Rear Admiral Grace Hopper joined the US Navy and in 1944 was posted to the Bureau of Ordnance Computation Project at Harvard University, where she began work on the IBM Automatic Sequence-Controlled Calculator, known as the Mark I. She retired as a Naval Commander in 1966 and is credited with popularising the idea of machine-independent programming languages.
How did you learn to program?
The idea of the ‘program’ hadn’t come over from England yet – we ran ‘problems’ instead. Nobody trained. All I had was a code book and there was no time to talk or to be taught.
It was wartime, and we were operating on just one idea: win that war. We hadn’t had rockets for long and we had no firing tables for them. We also had new torpedoes and nobody knew what they would do. All of these had to be computed. We were in there 24 hours a day, for the number of days a problem was running.
One of the many things that you are famous for is inventing the word ‘bug’ to describe a computer glitch. How did that come about?
I didn’t invent the ‘bug’. Engineers had been using ‘bug’ to mean a fault or problem for at least a century before we picked it up, but we did have plenty of opportunity to use the word.
The Mark I was the largest electromechanical calculator built, 51 feet long and eight feet high, and made of panels of small gears, counters, relays, vacuum tubes, rotating shafts and clutches. We fed it instructions on 24-channel punched tape but if the tape got on the floor, and there were holes on the floor, those things would get back into position and stay there. Frequently we found bugs that were nothing more than a punched-out hole that had been filled in again.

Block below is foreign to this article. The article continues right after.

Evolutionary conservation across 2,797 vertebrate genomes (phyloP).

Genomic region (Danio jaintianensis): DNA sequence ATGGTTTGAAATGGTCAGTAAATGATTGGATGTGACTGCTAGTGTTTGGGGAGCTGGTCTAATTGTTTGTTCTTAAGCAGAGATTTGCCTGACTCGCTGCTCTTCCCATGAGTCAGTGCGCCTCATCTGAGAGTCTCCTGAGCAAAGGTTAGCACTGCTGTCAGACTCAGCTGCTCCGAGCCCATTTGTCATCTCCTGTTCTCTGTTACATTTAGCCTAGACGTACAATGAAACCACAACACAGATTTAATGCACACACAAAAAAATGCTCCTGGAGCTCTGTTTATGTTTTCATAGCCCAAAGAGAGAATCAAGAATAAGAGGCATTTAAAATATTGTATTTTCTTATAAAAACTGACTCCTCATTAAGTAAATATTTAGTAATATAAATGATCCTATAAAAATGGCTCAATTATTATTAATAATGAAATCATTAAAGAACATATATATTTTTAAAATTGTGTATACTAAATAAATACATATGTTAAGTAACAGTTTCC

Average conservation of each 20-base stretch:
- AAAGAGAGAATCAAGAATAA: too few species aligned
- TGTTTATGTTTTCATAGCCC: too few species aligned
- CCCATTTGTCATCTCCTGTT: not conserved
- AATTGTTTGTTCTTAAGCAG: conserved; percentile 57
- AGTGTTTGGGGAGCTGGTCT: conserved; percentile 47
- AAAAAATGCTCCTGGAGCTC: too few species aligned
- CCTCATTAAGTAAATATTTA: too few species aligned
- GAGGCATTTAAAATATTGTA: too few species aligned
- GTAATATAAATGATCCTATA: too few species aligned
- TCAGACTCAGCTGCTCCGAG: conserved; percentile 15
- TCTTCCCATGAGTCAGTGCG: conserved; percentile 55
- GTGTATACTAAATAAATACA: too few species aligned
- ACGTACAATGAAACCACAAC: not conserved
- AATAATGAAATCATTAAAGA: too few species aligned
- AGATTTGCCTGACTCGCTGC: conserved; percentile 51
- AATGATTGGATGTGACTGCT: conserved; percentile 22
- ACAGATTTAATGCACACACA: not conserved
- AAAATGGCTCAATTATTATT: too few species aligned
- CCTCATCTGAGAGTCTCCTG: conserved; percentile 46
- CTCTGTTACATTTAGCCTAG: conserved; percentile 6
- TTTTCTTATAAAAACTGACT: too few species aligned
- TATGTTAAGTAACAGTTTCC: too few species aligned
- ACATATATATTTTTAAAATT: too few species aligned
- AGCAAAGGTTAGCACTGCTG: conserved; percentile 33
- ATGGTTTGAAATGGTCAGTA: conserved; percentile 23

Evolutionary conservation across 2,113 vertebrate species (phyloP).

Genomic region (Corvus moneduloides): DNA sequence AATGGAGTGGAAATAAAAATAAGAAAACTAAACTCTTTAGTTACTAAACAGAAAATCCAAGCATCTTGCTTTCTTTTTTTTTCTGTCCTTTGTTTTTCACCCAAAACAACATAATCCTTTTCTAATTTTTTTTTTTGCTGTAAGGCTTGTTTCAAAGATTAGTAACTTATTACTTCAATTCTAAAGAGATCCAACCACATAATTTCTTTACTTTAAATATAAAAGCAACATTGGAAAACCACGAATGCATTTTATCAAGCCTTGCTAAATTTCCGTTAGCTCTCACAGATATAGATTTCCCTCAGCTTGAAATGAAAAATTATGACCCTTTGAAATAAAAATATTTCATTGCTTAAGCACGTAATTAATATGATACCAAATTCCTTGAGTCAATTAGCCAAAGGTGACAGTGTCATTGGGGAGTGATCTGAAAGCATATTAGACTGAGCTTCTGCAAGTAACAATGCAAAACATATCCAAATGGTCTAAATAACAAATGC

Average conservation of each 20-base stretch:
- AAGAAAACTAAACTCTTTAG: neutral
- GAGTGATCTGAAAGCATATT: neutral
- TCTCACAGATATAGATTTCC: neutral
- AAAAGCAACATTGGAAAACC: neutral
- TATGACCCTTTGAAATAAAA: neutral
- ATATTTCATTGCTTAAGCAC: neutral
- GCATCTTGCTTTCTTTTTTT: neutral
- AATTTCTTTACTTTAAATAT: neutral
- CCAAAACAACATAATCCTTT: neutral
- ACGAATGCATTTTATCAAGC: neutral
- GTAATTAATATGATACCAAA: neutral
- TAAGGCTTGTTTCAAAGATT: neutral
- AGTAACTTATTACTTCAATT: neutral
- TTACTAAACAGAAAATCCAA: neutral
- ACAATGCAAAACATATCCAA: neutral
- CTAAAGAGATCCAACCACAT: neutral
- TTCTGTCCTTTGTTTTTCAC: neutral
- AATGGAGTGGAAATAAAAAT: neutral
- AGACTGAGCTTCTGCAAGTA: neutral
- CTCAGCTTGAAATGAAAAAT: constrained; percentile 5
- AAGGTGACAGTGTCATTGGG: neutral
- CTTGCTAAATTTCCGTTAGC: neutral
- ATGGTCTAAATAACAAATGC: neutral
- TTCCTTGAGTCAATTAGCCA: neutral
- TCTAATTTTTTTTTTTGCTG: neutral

We once found a dead moth in Relay #70 – that was our bug – so we stuck it in the log book. I think that was the first case of an actual bug being found.
After the Mark I, you moved on to write the first compiler. What is a compiler and why did you create one?
Nowadays, programs are written in languages that are easy for humans to work with, like C++. A compiler takes those human-readable instructions and translates them into a sequence of numbers that the computer chip can understand.
My compiler was much simpler, because we didn’t have high-level programming languages back in the early 1950s. I was working on the UNIVAC, the Universal Automatic Computer. We were writing pieces of code, subroutines, which I collected and put on punch tape, each with its own identifying ‘call number’. All I had to do was to write down a set of call numbers, let the computer find them, and do the mathematics. I was lazy, and didn’t want to have to repeat anything that I had already done!
Did that kind of approach make life easier for everyone?
Not for two years or so. I had a running compiler but nobody would touch it. They told me that computers could only do arithmetic; they could not do programs. As with any new idea, I had to get out there and sell it because people are allergic to change.
Tell me about COBOL, the Common Business-Oriented Language that you were so heavily involved in.
The idea of using computers in business, in insurance, was one that I first heard from my father, Walter Fletcher Murray, in 1944. Fifteen years later, a team of about seven of us created COBOL. The idea was to put together a standardised, universal computer language that could run on any machine. If it was going to work in a business environment, it had to be able to run on anything.
You’ve received at least 37 honorary degrees, seven medals and numerous awards. Which of your achievements was the most important?
I’ve received many honours and I’m grateful for them, but the most important was not the development of the compiler or COBOL, but all the young people I trained. We must give young people the positive leadership they’re looking for.
Suw Charman Anderson is the founder of Ada Lovelace Day. findingada.com